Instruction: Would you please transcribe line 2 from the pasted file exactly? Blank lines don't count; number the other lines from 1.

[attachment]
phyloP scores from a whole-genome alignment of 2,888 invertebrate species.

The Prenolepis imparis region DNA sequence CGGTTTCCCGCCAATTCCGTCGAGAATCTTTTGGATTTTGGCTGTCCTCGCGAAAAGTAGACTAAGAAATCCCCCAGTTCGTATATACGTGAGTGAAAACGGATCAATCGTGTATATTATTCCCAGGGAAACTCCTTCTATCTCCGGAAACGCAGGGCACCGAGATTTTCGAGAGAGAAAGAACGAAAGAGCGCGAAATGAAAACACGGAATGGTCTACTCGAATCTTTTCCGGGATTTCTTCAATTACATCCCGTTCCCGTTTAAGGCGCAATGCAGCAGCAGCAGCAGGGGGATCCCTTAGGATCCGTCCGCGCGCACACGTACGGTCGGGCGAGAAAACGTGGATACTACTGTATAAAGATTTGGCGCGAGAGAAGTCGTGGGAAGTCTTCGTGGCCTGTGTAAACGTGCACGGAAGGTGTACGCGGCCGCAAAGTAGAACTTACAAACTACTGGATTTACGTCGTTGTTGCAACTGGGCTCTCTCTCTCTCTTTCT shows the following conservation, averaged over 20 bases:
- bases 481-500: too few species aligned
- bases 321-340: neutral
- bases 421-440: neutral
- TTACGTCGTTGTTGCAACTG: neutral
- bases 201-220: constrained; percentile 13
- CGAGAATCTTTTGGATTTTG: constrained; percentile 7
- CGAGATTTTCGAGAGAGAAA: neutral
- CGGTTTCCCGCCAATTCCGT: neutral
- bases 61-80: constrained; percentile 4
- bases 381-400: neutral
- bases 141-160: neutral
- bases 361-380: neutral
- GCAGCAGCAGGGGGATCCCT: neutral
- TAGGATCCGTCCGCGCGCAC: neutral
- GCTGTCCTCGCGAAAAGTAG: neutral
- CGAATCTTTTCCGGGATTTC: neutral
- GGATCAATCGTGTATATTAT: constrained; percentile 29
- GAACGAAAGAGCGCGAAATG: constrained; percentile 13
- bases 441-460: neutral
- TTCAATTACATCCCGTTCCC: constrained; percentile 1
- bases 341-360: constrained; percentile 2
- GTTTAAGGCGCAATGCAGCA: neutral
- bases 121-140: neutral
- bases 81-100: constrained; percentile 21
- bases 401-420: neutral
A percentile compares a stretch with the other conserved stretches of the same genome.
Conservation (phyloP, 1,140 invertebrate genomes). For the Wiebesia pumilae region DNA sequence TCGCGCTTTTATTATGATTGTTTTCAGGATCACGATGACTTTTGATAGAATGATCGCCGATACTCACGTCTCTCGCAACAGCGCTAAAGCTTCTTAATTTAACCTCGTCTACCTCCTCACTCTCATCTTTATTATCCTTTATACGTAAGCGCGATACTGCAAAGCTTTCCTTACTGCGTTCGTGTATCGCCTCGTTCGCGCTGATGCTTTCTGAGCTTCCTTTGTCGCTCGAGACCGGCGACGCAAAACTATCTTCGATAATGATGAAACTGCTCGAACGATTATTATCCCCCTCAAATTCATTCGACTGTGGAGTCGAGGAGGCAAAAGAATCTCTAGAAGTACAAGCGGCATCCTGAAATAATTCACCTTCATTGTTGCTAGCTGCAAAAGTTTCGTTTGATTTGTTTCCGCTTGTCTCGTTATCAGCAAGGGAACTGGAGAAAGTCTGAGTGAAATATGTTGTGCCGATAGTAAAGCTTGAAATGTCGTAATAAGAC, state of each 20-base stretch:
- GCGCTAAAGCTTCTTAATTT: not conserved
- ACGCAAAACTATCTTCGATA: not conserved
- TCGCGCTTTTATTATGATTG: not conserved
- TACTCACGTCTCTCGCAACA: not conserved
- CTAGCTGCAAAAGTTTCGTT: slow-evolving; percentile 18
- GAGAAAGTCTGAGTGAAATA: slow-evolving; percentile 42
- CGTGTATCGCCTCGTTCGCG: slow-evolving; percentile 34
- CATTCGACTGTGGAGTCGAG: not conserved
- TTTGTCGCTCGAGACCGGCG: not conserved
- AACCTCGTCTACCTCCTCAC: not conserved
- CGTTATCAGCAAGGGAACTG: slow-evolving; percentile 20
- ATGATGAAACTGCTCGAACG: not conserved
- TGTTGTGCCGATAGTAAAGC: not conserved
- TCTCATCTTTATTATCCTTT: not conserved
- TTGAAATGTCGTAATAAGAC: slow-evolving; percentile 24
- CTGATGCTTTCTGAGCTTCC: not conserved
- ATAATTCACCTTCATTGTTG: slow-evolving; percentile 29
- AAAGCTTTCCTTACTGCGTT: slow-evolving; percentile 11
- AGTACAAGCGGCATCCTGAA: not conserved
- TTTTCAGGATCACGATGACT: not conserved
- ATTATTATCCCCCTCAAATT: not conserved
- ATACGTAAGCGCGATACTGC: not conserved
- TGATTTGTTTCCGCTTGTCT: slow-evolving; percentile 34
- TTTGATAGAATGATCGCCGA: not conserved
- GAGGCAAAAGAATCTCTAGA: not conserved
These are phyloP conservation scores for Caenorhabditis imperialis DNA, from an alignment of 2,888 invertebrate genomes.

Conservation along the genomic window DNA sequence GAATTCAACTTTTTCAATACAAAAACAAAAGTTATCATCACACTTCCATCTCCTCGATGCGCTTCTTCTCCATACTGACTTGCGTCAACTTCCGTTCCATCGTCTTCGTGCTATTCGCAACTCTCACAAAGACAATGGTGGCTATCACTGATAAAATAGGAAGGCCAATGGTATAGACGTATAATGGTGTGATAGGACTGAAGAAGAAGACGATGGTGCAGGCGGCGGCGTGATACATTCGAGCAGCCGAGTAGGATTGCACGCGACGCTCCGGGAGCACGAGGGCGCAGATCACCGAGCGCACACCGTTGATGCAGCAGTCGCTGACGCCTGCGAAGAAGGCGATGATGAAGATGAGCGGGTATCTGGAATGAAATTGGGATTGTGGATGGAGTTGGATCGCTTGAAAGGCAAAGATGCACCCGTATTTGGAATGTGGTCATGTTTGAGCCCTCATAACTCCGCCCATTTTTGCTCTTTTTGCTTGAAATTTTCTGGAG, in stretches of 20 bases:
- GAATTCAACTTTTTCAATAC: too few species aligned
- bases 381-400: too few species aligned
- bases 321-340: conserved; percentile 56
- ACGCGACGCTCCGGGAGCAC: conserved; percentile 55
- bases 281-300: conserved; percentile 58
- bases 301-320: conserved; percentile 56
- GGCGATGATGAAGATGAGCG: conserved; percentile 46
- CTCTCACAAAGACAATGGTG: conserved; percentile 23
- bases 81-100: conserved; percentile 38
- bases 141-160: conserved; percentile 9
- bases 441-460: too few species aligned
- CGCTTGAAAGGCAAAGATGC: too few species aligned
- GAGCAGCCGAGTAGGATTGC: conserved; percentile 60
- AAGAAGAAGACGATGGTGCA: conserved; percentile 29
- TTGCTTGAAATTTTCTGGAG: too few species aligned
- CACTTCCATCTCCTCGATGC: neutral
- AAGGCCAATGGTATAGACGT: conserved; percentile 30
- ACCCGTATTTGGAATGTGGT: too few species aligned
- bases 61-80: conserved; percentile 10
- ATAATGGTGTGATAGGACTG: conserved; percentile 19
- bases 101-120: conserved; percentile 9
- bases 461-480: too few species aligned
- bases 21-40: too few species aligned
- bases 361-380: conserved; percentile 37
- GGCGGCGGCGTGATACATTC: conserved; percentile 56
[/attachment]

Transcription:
The Prenolepis imparis region DNA sequence CGGTTTCCCGCCAATTCCGTCGAGAATCTTTTGGATTTTGGCTGTCCTCGCGAAAAGTAGACTAAGAAATCCCCCAGTTCGTATATACGTGAGTGAAAACGGATCAATCGTGTATATTATTCCCAGGGAAACTCCTTCTATCTCCGGAAACGCAGGGCACCGAGATTTTCGAGAGAGAAAGAACGAAAGAGCGCGAAATGAAAACACGGAATGGTCTACTCGAATCTTTTCCGGGATTTCTTCAATTACATCCCGTTCCCGTTTAAGGCGCAATGCAGCAGCAGCAGCAGGGGGATCCCTTAGGATCCGTCCGCGCGCACACGTACGGTCGGGCGAGAAAACGTGGATACTACTGTATAAAGATTTGGCGCGAGAGAAGTCGTGGGAAGTCTTCGTGGCCTGTGTAAACGTGCACGGAAGGTGTACGCGGCCGCAAAGTAGAACTTACAAACTACTGGATTTACGTCGTTGTTGCAACTGGGCTCTCTCTCTCTCTTTCT shows the following conservation, averaged over 20 bases: